Forget vultures. Don't let the idiots get you down.

Ever get discouraged by others’ criticism of your performance, motivations, even your fundamental character? Well, take heart: Even the greatest and most admired people in history, as they were achieving astounding feats, were the subject of criticism from rivals and small-minded observers. That’s not to say we should ignore criticism. Complaints should always be checked for valid feedback, and we always have room to improve. But sometimes the criticism is just plain wrong, motivated by incorrect thinking or conclusions or by jealousy and pettiness.

Either way, we should try never to let ourselves feel beaten down – everyone gets criticized.

Consider these criticisms of none other than the father of our country, George Washington, leveled at him even as he led American forces in the Revolution (I got these from Washington by Ron Chernow, a terrific biography).

Washington, as Commander-in-Chief of the American Army, led a force of irregular (as in not regular army), starving, insufficiently clothed and sheltered, and only occasionally paid men against the greatest power on the face of the Earth, and won. Yet, even as he fought to overcome all those challenges AND the British armed forces, Washington was the target of rear attacks from his top generals and his compatriots:

  • “Thousands of lives and millions of property are yearly sacrificed to the insufficiency of our Commander-in-Chief.” - Pennsylvania Attorney General Jonathan Dickinson Sergeant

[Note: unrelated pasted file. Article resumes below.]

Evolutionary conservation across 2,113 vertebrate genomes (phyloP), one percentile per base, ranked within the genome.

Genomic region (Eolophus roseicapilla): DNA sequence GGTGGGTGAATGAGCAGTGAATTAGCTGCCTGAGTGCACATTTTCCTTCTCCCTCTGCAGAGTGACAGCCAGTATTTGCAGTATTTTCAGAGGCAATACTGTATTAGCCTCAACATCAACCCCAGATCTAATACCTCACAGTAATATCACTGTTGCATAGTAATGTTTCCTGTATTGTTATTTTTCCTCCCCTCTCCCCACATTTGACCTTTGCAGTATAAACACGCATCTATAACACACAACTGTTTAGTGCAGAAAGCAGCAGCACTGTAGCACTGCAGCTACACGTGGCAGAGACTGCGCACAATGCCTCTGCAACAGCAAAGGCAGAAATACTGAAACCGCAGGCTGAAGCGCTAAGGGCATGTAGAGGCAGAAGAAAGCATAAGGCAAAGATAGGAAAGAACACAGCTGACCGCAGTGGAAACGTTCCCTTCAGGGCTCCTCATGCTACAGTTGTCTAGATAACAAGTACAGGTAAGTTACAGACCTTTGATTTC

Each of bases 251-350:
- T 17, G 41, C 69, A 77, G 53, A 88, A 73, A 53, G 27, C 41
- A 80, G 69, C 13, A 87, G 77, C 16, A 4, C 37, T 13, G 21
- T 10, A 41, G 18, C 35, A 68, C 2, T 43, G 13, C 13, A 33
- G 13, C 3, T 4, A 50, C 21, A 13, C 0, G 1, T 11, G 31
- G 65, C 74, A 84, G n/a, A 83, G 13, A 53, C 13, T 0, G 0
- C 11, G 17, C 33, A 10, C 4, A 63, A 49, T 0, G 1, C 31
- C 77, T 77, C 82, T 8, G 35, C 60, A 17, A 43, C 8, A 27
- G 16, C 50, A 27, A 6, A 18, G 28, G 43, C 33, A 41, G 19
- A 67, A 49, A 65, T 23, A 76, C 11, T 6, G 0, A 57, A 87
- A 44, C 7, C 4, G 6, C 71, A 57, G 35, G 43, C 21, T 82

• “The commencement of [Washington’s] command was the commencement of inactivity.” - Thomas Paine
  • “An indecisive mind is one of the greatest misfortunes that can befall an army.” – Joseph Reed, Washington aide
  • “He is the most amiable, obliging, and civil man but, as a general, he is too slow, even indolent, much too weak, and is not without his portion of vanity and presumption.” – French army officer Baron Johann de Kalb
  • “As to his talents for the command of an army, they were miserable indeed.” - French Brigadier General Thomas Conway.
  • “Heaven has been determined to save your country, or a weak general and bad councilors would have ruined it.” – Conway

I’m sure Washington had his faults. But we all know that there are many reasons people are criticized, and as often as not, it is not because the criticism is valid.

So next time you hear criticism of your performance, motives or character, look closely at it for potential truths and opportunities to improve. And if there aren’t any, then to heck with them.